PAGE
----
Monitors might be a convenience, but sometimes monitors turn out to be like a thorn in your side. They’re always going off, or you hear every little sniffle or whimper. Then sometimes, actually, they condition us to respond to things we don’t need to respond to, which in turn causes our babies to keep doing things that they don’t need to do. Some babies will learn to self soothe, self-regulate; they don’t need us to jump up and attend to every little thing. If we hear it on the monitor or see it on the monitor, we might do things they don’t actually need from us.

Dr. Nipunie Rajapakse:

Great. I know you guys have obviously been through this with your own kids and probably have a variety of different experiences, but tips for soothing a fussy baby, just getting a baby down to sleep. What kinds of things have you found work best?

Dr. Jay Homme:

Well, babies tend to like routines. Again, initially, everything seems very dysregulated, but over time they tend to follow some patterns and some routines; they tend to eat around the same time. They tend to poop around the same time. They tend to get sleepy around the same time. And rather than trying to bend them to our will, maybe we can follow some of their cues and then make modifications from that. Short but predictable bedtime routines that often, when they’re young, involve some type of feeding and then, often they like to be swaddled or snuggled and then laid down on their back somewhere near. There are times when it’s like, if I don’t hold them, they won’t fall asleep. But the longer you continue that, the longer they’ll have that association. In the first weeks or month or two of life, you can’t spoil your baby.

You just attend to their needs, but you can start things. You can start patterns, you can develop habits that later on, you wish you didn’t. If you say, “Well, they fall asleep every time I take them for a ride in the car.” That might be nice in the summer or fall in Minnesota, but it ain’t nice anymore in the winter. And I don’t want to do that anymore. Think a little bit ahead when you try and start new things: “Is this something I think I want to keep doing long-term or is this something where I’m just trying to survive right now?”. Don’t continue those survival things if it’s not something you want to do long-term.

Dr. Angela Mattke:

Yeah. I love how you talked about at one point with me, babies don’t read books, and there are a lot of books out there that’ll be like, “Get your baby to sleep by 12 weeks of age through the night.” And that’s not physiologically normal, especially for a breastfed baby, to be sleeping through the night at 12 weeks of age. I really want to discourage parents from that as being a normal expectation. Sometimes there’s a unicorn baby that comes into my office, and I’m sure Jay sees this and they’re like, “Oh, they’re sleeping through the night.” And then the first thing I think is, “Oh my gosh, are they growing?”. Because usually, babies need to feed every three, maybe four, sometimes two hours, a night in the beginning to get enough to feed.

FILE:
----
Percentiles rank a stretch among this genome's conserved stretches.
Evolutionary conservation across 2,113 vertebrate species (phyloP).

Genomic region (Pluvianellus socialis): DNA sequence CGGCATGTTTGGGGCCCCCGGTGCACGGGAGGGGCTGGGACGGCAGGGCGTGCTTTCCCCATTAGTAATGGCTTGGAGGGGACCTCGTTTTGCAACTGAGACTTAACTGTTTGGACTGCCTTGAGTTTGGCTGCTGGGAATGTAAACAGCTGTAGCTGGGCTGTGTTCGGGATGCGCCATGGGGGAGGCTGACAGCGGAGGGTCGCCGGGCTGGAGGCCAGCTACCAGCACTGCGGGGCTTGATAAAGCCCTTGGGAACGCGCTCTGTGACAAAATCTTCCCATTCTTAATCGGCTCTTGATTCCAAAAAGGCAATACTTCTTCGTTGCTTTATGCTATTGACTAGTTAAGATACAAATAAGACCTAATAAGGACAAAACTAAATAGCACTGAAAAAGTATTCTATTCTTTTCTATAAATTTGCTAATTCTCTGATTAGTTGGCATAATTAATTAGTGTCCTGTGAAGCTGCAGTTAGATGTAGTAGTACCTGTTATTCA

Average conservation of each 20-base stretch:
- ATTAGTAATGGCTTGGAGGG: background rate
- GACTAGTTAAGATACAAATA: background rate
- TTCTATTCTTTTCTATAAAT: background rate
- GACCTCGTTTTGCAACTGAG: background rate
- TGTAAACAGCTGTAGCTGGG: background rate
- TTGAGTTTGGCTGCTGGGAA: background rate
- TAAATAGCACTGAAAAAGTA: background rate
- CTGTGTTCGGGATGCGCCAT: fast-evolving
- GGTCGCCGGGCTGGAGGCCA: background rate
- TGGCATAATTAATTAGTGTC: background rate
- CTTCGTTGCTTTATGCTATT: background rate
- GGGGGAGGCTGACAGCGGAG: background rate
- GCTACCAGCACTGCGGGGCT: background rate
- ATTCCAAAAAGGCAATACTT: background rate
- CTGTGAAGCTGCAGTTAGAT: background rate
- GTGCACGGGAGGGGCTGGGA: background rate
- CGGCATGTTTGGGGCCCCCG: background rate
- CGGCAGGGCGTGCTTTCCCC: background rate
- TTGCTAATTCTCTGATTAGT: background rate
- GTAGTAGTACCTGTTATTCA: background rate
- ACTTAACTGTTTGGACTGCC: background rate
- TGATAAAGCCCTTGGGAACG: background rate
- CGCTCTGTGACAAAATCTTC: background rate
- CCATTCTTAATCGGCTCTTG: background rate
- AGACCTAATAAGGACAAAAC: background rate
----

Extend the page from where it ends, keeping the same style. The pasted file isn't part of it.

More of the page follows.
They need to be fed very frequently. So I’ll look at their growth chart and I’m like, “Okay, they’re growing. This baby is a unicorn.” Most babies do not sleep through the night. Then the first thing I say to that parent is, “This isn’t probably going to last.” Usually, those babies almost very predictably – and I always ask the parents at four months – “Did they have a sleep regression?”. It usually happens around four months as they start to develop this separation sort of experience: they woke up, you were there, you’re not there, and they don’t know how to put themselves back to sleep. At some point, all babies are going to have to learn how to put themselves to sleep. And that’s a really good, I think, resiliency tool that they have.

I kind of sell it to parents as, “You want to have a resilient child, right?”. Well, it starts early. But it shouldn’t start as early as eight or ten weeks, of you starting to sleep train them and not attend to their needs. Like Jay said, they need to be fed. That’s a normal physiological thing. Now, if they’re six months old, eight months old, and you’re feeding them every time they cry when they wake up at night, they probably don’t need to do that. And we can get into more of that later.

Dr. Jay Homme:

I really agree with that. There are normal developmental stages and phases, and there are windows of opportunity to help. I think sleeping is actually one of the first parenting opportunities. As a parent, we are helping them learn something that they didn’t know before. And there’s a window for a lot of babies around maybe two to four months. I think around four months is a nice time to help them learn to transition to sleep, not being held, not actively being fed because we all wake up at night. Babies are no exception to that. Early on, their waking may mean they need something like being fed or changed. Later on, their waking is just a normal part of sleep physiology. We have different sleep phases. But if they learn the skill or the ability to help them transition themselves back to sleep, that’s a skill, and it’s a gift to them, but it’s also a gift to us.